Choosing your eCommerce store’s niche is the first step to starting a successful business. The eCommerce market is hugely competitive, with millions of online stores competing for the same customers. Choosing the right eCommerce store niche will enable you to stand out in this sea of competition. Your eCommerce niche will underline everything you do, from branding to product development so, to ensure the highest return, you must find your niche as soon as possible.
What is an eCommerce Store Niche?
Your eCommerce niche is your distinct market: it should represent the specific category in which your business is operating. For example, books are a broad market, whereas crime novels are a niche. Having an eCommerce niche is very valuable even though your niche might prohibit you from appealing to a wider range of potential customers. The reason that a niche is so useful is because it helps you to more directly target the consumers that are likely to make a purchase. Having a smaller and more relevant audience will make driving conversions much more cost-effective.
Why do You Need an eCommerce Niche?
There are some online stores, such as Amazon and eBay, that sell a vast range of different products to a broad audience. These businesses are household names, a status which takes time and an extremely large investment to achieve. For smaller to medium-sized businesses finding a niche early, building an audience and solidifying your brand image before expanding your product range is the most sustainable business model. Once you have found your niche it should underline everything you do. Check out the case studies on blackbeltcommerce.com to see how your niche is reflected in your website design.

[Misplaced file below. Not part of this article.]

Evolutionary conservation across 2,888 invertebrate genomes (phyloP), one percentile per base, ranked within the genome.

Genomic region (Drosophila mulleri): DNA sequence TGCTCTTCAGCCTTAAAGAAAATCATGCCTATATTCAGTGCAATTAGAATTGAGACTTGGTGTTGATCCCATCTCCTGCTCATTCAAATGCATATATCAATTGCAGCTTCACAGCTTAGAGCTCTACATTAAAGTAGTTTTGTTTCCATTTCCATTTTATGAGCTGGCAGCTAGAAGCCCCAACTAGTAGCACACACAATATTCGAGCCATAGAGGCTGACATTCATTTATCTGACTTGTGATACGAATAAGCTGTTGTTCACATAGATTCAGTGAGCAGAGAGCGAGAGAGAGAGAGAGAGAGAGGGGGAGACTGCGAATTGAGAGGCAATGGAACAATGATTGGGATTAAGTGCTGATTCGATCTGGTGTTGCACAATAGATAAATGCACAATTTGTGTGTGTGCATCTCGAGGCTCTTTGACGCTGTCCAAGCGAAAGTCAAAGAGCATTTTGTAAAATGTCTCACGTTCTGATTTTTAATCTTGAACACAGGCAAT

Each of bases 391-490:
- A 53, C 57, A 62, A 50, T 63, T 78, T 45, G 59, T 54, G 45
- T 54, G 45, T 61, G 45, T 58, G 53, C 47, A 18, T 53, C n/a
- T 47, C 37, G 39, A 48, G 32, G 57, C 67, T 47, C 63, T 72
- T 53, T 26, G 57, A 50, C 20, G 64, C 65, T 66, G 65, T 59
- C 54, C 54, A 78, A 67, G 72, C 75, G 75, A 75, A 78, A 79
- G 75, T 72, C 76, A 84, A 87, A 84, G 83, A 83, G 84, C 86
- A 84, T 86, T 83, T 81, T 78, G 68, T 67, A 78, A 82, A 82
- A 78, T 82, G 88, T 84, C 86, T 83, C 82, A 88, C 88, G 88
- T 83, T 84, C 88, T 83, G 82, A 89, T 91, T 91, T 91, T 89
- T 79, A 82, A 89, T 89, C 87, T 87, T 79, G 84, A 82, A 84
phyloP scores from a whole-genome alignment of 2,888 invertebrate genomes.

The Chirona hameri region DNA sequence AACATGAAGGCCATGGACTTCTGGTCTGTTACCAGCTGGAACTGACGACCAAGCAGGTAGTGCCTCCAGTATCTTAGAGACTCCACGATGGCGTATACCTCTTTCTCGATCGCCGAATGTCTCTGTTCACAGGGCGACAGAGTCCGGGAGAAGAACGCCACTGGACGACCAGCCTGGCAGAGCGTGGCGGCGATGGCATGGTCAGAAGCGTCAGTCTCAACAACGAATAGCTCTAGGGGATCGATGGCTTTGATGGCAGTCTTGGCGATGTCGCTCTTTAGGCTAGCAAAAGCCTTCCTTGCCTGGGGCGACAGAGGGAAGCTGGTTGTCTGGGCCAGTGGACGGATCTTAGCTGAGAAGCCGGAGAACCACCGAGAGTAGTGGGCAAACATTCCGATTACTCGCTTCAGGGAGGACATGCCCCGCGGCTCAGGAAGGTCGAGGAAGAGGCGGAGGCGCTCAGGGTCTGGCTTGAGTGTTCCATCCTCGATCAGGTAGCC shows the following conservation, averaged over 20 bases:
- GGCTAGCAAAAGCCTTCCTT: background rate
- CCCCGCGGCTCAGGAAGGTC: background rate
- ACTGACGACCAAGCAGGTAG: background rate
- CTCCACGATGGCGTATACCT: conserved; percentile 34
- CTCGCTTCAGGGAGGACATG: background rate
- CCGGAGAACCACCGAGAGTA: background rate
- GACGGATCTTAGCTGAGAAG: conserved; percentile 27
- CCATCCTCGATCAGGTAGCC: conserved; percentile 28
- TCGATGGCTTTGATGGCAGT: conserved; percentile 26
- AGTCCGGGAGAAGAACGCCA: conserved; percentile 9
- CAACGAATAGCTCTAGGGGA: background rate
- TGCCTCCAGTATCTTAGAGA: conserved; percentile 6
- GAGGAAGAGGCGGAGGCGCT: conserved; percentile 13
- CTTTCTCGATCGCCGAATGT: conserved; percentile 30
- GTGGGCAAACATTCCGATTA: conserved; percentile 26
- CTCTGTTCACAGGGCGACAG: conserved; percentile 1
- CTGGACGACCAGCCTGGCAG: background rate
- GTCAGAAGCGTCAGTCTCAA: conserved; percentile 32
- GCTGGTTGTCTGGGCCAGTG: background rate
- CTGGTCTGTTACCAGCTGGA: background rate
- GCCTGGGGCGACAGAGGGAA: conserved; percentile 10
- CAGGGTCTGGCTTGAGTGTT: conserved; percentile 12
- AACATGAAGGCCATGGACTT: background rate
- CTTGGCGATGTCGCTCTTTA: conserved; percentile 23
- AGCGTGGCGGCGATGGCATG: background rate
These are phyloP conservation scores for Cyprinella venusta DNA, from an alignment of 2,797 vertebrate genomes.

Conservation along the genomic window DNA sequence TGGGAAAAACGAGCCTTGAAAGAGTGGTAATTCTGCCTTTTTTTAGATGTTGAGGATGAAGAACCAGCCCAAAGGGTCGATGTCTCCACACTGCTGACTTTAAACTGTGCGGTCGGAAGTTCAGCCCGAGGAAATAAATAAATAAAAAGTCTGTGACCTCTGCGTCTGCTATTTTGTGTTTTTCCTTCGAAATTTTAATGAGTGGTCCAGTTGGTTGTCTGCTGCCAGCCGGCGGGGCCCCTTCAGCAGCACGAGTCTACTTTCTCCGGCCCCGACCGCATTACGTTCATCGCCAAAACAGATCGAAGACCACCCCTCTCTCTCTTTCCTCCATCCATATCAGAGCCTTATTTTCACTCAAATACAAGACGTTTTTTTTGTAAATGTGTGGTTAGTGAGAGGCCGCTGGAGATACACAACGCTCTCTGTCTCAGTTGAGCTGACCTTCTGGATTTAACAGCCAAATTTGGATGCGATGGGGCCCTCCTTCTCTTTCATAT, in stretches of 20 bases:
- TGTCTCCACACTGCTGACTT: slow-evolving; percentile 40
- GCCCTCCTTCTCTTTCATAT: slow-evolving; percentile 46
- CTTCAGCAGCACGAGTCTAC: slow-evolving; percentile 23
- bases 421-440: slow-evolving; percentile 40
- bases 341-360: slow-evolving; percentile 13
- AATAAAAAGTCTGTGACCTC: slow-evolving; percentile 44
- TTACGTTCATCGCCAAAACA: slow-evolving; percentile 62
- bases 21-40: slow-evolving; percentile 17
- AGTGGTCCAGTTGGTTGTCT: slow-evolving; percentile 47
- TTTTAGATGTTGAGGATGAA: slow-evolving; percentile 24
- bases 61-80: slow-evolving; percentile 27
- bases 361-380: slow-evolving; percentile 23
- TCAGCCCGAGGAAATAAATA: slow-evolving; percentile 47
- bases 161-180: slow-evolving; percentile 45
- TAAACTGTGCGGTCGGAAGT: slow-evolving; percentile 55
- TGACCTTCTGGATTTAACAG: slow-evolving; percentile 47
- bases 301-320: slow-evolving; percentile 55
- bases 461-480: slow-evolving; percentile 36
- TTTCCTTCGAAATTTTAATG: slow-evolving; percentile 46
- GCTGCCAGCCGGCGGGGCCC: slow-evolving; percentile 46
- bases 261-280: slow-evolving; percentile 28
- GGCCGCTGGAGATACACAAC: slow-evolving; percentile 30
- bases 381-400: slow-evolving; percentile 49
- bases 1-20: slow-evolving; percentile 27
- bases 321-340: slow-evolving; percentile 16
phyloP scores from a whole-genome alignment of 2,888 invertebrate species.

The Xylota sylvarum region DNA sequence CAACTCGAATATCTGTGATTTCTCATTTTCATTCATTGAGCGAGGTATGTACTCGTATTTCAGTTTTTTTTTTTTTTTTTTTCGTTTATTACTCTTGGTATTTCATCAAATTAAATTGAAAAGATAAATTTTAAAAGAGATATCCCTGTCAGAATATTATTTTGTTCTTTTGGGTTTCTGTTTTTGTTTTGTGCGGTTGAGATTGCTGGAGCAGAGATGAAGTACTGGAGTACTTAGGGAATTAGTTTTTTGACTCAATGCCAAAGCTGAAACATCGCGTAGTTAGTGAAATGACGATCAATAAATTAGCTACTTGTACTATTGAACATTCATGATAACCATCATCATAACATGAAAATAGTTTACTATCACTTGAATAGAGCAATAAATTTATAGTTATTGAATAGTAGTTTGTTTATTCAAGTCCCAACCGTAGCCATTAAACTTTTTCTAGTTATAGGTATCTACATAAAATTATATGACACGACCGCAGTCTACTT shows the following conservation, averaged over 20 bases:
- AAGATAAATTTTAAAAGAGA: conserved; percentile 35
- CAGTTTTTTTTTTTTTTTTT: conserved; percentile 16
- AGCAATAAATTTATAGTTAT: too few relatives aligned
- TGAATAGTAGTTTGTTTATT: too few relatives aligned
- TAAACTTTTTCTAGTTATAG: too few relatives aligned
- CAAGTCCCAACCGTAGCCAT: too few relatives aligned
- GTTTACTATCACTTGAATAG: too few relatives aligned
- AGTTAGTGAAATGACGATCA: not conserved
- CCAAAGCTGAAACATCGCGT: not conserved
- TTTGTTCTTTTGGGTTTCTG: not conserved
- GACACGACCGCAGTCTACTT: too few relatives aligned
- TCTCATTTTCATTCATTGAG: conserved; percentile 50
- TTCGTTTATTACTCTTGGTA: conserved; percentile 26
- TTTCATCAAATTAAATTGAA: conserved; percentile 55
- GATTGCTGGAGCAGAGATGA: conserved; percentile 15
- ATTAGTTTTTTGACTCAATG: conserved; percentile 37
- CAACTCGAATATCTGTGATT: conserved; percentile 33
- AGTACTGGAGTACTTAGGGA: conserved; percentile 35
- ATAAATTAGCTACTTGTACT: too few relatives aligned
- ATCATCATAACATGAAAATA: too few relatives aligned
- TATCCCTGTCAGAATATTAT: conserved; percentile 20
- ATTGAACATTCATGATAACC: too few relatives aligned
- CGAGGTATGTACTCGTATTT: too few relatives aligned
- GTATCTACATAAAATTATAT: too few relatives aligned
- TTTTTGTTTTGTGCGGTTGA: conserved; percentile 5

How to Find Your eCommerce Niche
Whether you already have a store up and running, or are looking to start an eCommerce business, finding your niche is vital to ensure you stand out in a sea of over 20 million online retailers. Here are some tips to help you do this:
Focus on a Niche Rather Than a Product
Whether you have the idea to sell or you currently sell an in-demand product, you might be thinking about using this product as your niche. No matter how well a particular product is selling, it is never wise to use it as your niche. You can never be sure how long a product trend will last for. Instead of having a product-based niche, choose a niche that includes this product.
Do What You Love
Of course, you will want to choose a niche that is easy to capitalize on, but profitability should not be your only driving force. Having a genuine interest and passion for what you are doing comes across to the customer. Building your eCommerce business won’t happen overnight and the best way to ensure that you will continue to stay motivated is to focus on something you are passionate about.
Once you have identified the areas that you are passionate about, it is then time to back up your ideas with cold, hard data. There are lots of tools online, such as keyword finders and Google Trends, that will help you to understand more about your potential niche. Google Trends is great for understanding which categories are increasing in popularity and which are stagnating or declining. Keyword finders will enable you to see the number of searches for a particular niche, as well as which sites use them, the volume of traffic they get and the amount of competition.
Check Out the Competition
Once you have learned more about the market, it is time to consider the competition. Take a look at high performing businesses, as well as those that are not doing as well, to see what you can learn from them. How many sites are operating in this niche? If the niche is too crowded, you might want to choose an alternative focus. If you have chosen to go ahead with your niche, think about what you can do to define your brand to gain market share.
Define Your USP
Your unique selling point, or USP, can be used to further define your niche. Your USP will articulate the unique benefit that your business provides, which will help you stand out from the competition. To define your USP, you should ask yourself a series of questions:
- Do your products or services solve a particular problem that your competitors do not?
- What can your competitors not imitate about your processes, products or services?
- What emotional need are you fulfilling?
- What benefits are you bringing to the customer?
- What makes you different from your competition?
- Who are your customers and what are their specific pain points?